We developed and distributed 1000’s of copies of a sophisticated computer model of the dry grind ethanol process. The computer model contains all unit operations and product streams in a state-of-the-art ethanol plant and it predicts available one of its type, is used around the world for educational and research purposes actual cost for production of fuel ethanol in a 40 million gallon per year facility under defined costs for feedstock, chemicals, labor, and utilities. It allows researchers and others to understand the fuel ethanol process and to conduct research which will lower the cost of fuel ethanol and the amount of fossil energy used in its production. It was also used by the EPA for rulemaking for RFS2.


Review Publications
Nghiem, N.P., Hicks, K.B., Johnston, D., Senske, G.E., Kurantz, M.J., Li, M., Shetty, J., Janda-Konieczny, G. 2010. Production of ethanol from barley by a conventional process and the EDGE (Enhanced Dry Grind Enzymatic) process. Biotechnology for Biofuels. 3:8. doi:10.1186/1754-6834-3-8.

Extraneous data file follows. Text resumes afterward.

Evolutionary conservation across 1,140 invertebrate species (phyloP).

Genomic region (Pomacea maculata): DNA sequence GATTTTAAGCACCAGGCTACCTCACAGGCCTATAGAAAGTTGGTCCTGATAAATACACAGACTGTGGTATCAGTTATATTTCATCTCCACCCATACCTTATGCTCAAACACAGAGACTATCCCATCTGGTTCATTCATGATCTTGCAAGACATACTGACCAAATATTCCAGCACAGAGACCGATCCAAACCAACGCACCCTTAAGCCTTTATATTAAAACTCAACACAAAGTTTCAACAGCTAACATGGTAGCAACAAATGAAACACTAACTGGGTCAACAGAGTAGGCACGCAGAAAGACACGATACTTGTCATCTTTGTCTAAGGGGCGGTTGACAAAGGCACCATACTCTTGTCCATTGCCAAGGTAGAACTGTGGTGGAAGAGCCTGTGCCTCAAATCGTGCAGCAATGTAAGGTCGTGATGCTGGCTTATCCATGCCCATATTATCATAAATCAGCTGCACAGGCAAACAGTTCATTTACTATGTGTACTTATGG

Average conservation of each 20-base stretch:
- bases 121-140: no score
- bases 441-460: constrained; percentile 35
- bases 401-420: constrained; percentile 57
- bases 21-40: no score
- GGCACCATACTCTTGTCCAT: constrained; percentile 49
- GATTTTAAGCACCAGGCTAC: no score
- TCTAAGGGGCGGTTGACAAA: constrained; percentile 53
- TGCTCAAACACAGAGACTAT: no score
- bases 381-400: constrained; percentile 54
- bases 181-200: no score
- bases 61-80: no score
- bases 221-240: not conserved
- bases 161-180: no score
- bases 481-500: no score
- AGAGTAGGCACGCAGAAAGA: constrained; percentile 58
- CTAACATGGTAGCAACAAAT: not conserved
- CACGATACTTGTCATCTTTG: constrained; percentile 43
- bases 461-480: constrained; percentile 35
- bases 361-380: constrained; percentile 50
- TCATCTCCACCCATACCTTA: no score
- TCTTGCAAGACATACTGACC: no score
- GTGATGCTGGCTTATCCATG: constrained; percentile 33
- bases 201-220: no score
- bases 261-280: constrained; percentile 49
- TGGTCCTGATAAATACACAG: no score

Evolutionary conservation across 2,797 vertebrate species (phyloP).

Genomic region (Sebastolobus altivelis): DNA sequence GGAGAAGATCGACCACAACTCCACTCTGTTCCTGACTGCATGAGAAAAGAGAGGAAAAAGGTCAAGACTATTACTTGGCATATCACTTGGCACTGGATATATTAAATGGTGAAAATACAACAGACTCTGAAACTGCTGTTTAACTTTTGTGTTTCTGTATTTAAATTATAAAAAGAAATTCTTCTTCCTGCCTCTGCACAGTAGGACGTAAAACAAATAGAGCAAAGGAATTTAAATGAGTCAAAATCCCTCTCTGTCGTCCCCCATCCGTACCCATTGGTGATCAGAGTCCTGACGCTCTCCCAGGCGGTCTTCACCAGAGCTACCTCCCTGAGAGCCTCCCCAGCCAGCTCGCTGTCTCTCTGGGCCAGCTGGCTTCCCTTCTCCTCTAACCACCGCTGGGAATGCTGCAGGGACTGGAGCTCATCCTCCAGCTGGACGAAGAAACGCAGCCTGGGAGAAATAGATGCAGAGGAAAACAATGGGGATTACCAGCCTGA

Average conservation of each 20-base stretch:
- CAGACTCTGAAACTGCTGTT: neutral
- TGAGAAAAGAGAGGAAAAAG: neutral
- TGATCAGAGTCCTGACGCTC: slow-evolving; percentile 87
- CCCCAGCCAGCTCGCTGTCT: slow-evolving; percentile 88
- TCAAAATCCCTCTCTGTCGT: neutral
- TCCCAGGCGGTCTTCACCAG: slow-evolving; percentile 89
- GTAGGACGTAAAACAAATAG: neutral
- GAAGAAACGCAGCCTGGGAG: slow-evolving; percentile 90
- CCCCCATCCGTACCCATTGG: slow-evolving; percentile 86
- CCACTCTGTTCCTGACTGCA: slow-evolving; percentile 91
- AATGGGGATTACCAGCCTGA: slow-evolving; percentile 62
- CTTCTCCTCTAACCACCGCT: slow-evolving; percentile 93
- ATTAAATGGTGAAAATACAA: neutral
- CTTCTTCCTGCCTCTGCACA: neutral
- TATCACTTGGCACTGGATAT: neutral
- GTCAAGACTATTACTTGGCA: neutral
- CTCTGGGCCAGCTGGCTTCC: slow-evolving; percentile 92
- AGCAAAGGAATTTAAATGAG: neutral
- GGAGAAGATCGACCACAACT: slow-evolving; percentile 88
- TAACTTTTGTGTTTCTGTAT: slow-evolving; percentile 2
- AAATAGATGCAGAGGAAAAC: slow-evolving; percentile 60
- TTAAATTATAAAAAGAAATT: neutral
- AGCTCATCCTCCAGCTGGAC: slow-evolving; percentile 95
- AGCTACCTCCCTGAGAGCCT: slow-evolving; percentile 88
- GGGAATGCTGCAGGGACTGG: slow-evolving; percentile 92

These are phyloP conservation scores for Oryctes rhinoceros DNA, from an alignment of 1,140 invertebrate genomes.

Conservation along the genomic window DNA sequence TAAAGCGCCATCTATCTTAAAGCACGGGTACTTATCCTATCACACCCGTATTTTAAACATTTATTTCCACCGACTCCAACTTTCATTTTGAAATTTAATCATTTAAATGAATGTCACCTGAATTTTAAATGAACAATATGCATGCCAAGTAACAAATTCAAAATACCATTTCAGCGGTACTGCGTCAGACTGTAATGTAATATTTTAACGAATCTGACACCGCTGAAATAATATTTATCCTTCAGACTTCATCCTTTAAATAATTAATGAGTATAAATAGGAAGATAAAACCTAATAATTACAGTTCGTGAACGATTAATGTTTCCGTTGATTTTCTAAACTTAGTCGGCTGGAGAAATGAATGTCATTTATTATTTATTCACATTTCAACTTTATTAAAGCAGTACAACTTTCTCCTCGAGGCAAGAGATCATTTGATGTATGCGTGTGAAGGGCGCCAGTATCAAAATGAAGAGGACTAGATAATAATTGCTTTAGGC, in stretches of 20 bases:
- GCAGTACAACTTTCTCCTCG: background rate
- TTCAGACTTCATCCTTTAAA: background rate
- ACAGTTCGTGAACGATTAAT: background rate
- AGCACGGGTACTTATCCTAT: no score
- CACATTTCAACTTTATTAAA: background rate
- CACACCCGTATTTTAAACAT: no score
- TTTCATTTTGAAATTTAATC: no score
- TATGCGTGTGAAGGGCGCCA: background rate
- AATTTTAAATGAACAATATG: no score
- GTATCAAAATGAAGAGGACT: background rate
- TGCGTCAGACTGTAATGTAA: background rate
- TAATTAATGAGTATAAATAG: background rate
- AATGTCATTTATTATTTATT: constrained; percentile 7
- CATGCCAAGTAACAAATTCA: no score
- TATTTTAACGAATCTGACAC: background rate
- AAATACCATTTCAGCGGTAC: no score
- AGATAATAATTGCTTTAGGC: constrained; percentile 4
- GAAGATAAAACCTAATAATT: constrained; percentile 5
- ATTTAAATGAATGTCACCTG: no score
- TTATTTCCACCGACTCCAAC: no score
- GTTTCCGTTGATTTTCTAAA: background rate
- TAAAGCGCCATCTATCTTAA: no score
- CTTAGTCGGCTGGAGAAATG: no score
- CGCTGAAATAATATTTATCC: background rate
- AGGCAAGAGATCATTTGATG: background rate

Mullen, C.A., Boateng, A.A., Goldberg, N.M., Lima, I.M., Laird, D.A., Hicks, K.B. 2010. Bio-oil and biochar production from corn cobs and stover by fast pyrolysis. Biomass and Bioenergy. 34:67-74.

Taylor, F., Marquez, M., Johnston, D., Goldberg, N.M., Hicks, K.B. 2010. Continuous High-solids corn liquefaction and fermentation with stripping of ethanol. Bioresource Technology. 101:4403-4408.

Mullen, C.A., Boateng, A.A., Hicks, K.B., Goldberg, N.M., Moreau, R.A. 2010. Analysis and comparison of bio-oil produced by fast pyrolysis from three barley biomass/byproduct streams. Energy and Fuels. 24:699-706.

Moreau, R.A. 2009. Lipid analysis via HPLC with a charged aerosol detector. Lipid Technology. 21:191-193.

Srinivasan, R., Hicks, K.B., Challa, R.K., Wilson, J., Kurantz, M.J., Moreau, R.A. 2010. Fractionation of barley flour using a combination of sieving and air classification. American Society of Agricultural and Biological Engineers. 53(2):503-508.

Last Modified: 8/30/2014